House of Leaves #2 – The Labyrinth

(I’m sort of tempted to attempt some typographical fuckery for this post, but my CSS game is not that strong and WordPress wouldn’t allow me to anyway. I would like to note that this post mentions a lot of spoiler-y things)

So far I’ve read up Chapter 9 and Appendix II-E (Whalestoe Institute Letters). I had stopped reading before I got to learn more about the Minotaur all those years ago, so it’s one of the aspects of House of Leaves that still fascinates me in its absolute opaqueness. One of the things I think about is the significance of the crossed out text, especially since they invariably reference the Minotaur story, even tangentially.

Was it Zampano’s way of staving off the unknown horror that was stalking him? Had Johnny, by virtue of “restoring” the words, unwittingly invited this horror back into existence?

The events leading up to and including the Exploration sequences remind me of those Polar exploration tales from the turn of the 20th Century. It even has the staple archetype of the genre: the cocky and nature-hardened extreme explorer as embodied by Holloway Roberts. Of course, those stories often involved people getting stranded in freezing wastelands, ships being slowly crushed by encroaching icebergs, explorers losing their grasp of reality, and survivors eating corpses out of desperation. These things (aside from the cannibalism, so far) make them thematically consistent with HoL.

Chapter 8 is my favorite section so far. Such a well-structured, clever sequence with great writing that keeps the tension as tight as a drum. It simultaneously makes you admire Navidson (the character) for focusing his camera on Reston and admire Danielewski (the writer) for putting the focus on the focus. Other people have even argued that even the paragraph structure of the chapter reflects the SOS distress signal.

Meanwhile, the labyrinthine format of Chapter 9 is probably the thing that will make or break this novel for the reader. The long digressions in the footnotes approximate a journey into long hallways, with the text being basically a list of documentary directors, architectural features, architectures, etc. I didn’t read the lists judiciously but sort of skimmed throught them, my eyes catching momentarily on names I recognize (I.M. Pei, Frank Capra, and so on). So some of the names are not made up, but what’s the guarantee that everything Zampano cites is factual?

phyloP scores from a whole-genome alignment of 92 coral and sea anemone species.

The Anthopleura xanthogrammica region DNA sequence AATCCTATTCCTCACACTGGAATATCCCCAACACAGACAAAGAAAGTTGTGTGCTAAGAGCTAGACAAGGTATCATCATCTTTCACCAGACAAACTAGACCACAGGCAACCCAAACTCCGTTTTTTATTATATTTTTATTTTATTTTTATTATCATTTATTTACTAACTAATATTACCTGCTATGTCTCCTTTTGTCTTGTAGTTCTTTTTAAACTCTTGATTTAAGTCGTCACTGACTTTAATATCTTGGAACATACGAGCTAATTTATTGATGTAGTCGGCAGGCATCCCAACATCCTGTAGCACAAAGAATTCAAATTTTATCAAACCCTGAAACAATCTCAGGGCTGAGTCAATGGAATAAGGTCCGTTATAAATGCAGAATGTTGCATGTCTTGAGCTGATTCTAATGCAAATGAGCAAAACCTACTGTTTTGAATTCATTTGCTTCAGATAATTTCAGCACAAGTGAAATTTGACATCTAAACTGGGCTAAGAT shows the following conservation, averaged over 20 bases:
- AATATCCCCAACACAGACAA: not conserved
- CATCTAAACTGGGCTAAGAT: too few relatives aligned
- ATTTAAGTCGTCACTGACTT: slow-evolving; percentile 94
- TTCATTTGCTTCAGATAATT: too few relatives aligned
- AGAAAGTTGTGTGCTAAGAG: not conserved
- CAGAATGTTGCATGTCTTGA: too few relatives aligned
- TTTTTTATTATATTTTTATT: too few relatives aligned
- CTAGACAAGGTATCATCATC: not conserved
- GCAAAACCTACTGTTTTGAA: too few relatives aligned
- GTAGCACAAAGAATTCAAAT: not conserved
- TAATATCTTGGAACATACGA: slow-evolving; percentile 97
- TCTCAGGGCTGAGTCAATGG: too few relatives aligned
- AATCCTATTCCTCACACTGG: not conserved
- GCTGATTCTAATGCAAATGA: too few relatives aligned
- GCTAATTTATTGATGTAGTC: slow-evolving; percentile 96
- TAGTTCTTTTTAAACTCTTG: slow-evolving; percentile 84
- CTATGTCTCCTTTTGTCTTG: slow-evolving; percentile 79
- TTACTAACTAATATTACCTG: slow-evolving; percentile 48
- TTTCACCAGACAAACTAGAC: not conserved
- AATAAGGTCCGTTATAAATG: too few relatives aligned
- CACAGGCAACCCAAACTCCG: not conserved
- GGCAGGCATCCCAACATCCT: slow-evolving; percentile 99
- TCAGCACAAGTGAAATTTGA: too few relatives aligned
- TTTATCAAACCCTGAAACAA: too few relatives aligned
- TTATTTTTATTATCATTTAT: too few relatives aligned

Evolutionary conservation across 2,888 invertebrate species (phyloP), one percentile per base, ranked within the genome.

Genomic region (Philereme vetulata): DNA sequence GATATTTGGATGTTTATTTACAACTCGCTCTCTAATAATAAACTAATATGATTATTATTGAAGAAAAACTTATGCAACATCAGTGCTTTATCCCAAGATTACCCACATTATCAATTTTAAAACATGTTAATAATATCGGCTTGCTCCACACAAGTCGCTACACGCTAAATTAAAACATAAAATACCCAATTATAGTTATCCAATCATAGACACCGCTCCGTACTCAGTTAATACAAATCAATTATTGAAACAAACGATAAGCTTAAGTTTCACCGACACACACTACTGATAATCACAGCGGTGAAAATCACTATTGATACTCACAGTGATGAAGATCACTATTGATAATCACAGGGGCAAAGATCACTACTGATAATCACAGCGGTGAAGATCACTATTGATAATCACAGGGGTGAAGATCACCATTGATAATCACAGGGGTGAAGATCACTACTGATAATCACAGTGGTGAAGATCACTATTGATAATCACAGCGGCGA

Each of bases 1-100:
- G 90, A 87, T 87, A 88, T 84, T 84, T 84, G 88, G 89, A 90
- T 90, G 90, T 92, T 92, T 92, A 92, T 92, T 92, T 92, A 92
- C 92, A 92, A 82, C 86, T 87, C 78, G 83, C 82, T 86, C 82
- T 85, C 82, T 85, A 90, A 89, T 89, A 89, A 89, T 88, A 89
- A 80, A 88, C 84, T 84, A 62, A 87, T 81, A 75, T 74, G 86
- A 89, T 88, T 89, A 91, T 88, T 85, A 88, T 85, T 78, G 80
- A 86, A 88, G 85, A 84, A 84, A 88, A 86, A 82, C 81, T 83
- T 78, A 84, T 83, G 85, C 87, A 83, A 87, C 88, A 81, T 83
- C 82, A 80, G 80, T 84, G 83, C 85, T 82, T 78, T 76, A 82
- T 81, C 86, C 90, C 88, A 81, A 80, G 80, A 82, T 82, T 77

The thing that currently fascinates me from craft perspective is the tension and release that happens with Danielewski’s writing. There’s a reason why he’s trying to frustrate your efforts to know what happens to Jed, Wax, and Holloway. Why else would he do these footnotes at the exact moment when their lives are in peril?

Re: the Whalestoe Letters. It’s the part of the book that I found so hard to revisit. The psychic toll this particular storyline takes on me is unbelievable. Aside from the entire mental illness issue, the idea of a parent basically gaslighting their child into feeling profound guilt and fear is something that truly disturbs me. Even if that is not true, the alternative reason for Johnny’s mother’s letters is even more horrific. Compound that with the notion that Johnny had been profoundly abused during his run through the foster care system, and you really get the picture of how truly screwed up Johnny is.


3 thoughts on “House of Leaves #2 – The Labyrinth

  1. I believe what you said about Zampano’s stricken-out text, which Johnny nonetheless retained, makes perfect sense. Consider their similarities: Zampano’s apartment was all boarded up when he died, and Johnny was doing that, too, and was slowly being lured into staying inside his apartment at all times.

    • I wonder about the recurrence of agoraphobia (the fear of open spaces) in the book. Tom in The Navidson Record is explicitly described as fearing it, and it seems to me that Johnny is showing symptoms of it. I’m kind of uneasy with the entanglement between insanity and true horror in this book. It makes the characters’ predicaments even more heartwrenching for me.

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